Making a (Back)splash in the Kitchen

When I started my home search in Washington, DC almost four years ago, I - like all prospective buyers - had a long list of my must-haves, nice-to-haves and dealbreakers.

As someone who loves to entertain, the kitchen was a key area of focus, primarily when it came to function (hoping to upgrade from a small, enclosed kitchen), but with an eye on aesthetics. One of those design elements was a sleek backsplash.

Touring dozens of homes, I saw a range of backsplashes (or lack of) - from simple 3-4" ones from the same material as the countertops to tiled, decorative backsplashes starting at the countertop (my preference). To make a long story short, the home that I ultimately bought had a 4" granite strip matching the counter. The easiest solution (and what I often see in updated kitchens on the market) is a decorative tile backsplash that starts above that slab. While I've encountered some of these that look decent, I personally still find most iterations like nails on a chalkboard.

Having just invested in a home (with virgin granite countertops, mind you) and all the associated expenditures, I couldn't justify replacing them. I was, however, able to find a tile contractor who would attempt to remove the slab. Of course, that came with warnings that the countertop could be damaged or that there could be gaps between the countertop and wall that would make installation of the new backsplash more challenging (read: expensive). I decided to throw caution to the wind, immersed myself in thousands of tile options, and set the date.

Despite being a fully renovated property with new interior walls, etc., the two-person tile team ran into two hiccups:

  1. Most of the slabs of 4" granite would not budget with a crowbar from the wall. In the end, after more cautions from the crew about potential damage and my approval, the team took hammer and chisel to the pieces. It was loud and time-intensive, but I breathed a sigh of relief that my countertops were still intact.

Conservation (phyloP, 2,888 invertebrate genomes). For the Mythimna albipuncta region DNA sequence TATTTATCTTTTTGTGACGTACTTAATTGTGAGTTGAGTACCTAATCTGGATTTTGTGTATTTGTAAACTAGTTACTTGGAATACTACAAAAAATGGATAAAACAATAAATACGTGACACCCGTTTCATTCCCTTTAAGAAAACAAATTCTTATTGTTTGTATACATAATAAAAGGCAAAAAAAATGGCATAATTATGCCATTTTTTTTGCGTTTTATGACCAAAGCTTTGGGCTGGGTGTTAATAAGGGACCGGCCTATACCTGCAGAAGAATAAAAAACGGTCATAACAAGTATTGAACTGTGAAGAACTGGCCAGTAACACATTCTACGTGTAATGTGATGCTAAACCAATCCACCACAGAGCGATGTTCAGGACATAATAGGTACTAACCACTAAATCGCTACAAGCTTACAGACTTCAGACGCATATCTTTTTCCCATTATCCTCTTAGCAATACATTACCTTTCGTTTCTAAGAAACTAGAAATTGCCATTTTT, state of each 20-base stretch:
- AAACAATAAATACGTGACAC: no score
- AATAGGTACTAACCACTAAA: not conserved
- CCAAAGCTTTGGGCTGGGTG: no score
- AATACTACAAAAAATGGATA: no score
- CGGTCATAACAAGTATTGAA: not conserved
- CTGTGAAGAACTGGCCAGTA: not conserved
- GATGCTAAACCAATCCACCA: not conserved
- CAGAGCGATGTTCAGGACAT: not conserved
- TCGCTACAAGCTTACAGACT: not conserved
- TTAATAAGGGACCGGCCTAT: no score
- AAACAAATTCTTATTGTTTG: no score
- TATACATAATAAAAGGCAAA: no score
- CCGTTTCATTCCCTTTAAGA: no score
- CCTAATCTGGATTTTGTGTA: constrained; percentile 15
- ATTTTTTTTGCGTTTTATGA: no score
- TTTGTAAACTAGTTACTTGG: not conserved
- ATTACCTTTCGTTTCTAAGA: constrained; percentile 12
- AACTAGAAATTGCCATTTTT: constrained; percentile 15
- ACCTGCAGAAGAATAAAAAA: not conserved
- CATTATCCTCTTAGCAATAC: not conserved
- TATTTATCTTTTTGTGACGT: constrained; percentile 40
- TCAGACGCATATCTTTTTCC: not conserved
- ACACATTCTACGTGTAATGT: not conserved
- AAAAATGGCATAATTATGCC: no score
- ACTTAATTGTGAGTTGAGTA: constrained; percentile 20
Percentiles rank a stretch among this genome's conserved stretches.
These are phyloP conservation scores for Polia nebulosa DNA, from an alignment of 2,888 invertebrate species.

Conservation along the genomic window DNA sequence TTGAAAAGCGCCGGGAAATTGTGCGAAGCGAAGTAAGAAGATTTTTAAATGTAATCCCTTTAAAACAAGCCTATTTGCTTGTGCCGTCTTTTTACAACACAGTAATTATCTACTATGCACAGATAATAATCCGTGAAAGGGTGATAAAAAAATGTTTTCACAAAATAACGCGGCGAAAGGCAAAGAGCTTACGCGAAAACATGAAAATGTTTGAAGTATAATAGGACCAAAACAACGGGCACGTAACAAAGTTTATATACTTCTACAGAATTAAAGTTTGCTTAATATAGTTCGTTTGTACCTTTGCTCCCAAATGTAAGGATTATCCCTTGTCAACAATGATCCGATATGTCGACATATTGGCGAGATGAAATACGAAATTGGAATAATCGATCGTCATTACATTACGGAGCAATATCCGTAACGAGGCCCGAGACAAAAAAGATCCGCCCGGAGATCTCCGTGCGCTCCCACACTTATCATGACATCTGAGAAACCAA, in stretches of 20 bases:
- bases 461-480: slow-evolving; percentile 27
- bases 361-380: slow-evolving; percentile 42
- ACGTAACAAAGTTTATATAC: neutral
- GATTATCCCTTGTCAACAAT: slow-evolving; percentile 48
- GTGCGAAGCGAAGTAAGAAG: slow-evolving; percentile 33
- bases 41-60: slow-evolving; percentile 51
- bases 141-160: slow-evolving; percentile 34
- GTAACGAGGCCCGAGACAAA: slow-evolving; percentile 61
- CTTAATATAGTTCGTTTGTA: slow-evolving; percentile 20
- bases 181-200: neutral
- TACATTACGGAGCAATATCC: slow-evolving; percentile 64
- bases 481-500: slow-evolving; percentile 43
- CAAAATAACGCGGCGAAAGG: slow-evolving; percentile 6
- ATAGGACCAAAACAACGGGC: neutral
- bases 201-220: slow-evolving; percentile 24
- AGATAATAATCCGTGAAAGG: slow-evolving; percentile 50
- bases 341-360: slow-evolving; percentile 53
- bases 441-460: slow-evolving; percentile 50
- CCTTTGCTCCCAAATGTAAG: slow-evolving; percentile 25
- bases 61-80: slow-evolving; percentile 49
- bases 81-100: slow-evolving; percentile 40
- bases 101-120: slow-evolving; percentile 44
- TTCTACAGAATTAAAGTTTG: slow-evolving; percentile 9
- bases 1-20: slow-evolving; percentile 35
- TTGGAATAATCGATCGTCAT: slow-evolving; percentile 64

2. In one of the corners, despite new drywall, there were gaps that exceeded the depth of the glass tiles I had selected. Luckily a skim coat was able to correct that.


Demo and about 1/3 of the tiling was done in one day, and I had a brand new backsplash on day two! I've included a slideshow below of before, during and after above, and I'll leave you with a few takeaways from my experience if you are considering a similar kitchen project:

  1. Ask friends for contractor recommendations and/or consult a reference site online (but I put more weight on personal experiences). You also can consider visiting a reputable tile supply store (I found the one I purchased my tiles from had cards for those they recommended handy).
  2. Get at least two bids, having them visit and see the space. I have found many contractors send you a more detailed questionnaire and even ask for pictures.
  3. Take home tile samples - even ones that you think might not work. You'll have to consider not just color, but size, layout and finish. Even though I was limited to a range of whites and greys by my existing countertop, there were still lots of choices.
  4. If your contractor is not providing materials, confirm that you have everything you need - from the tiles (with extra in case some are broken or there are other mishaps), grout, edging, etc. And, when you pick up or receive those tiles, check every box! I did when I picked up and discovered that a few boxes were the wrong color (luckily before going home and the tile store delivered the remainder due to the mistake).

I'd love to hear about your home improvement experiences and tips, as well!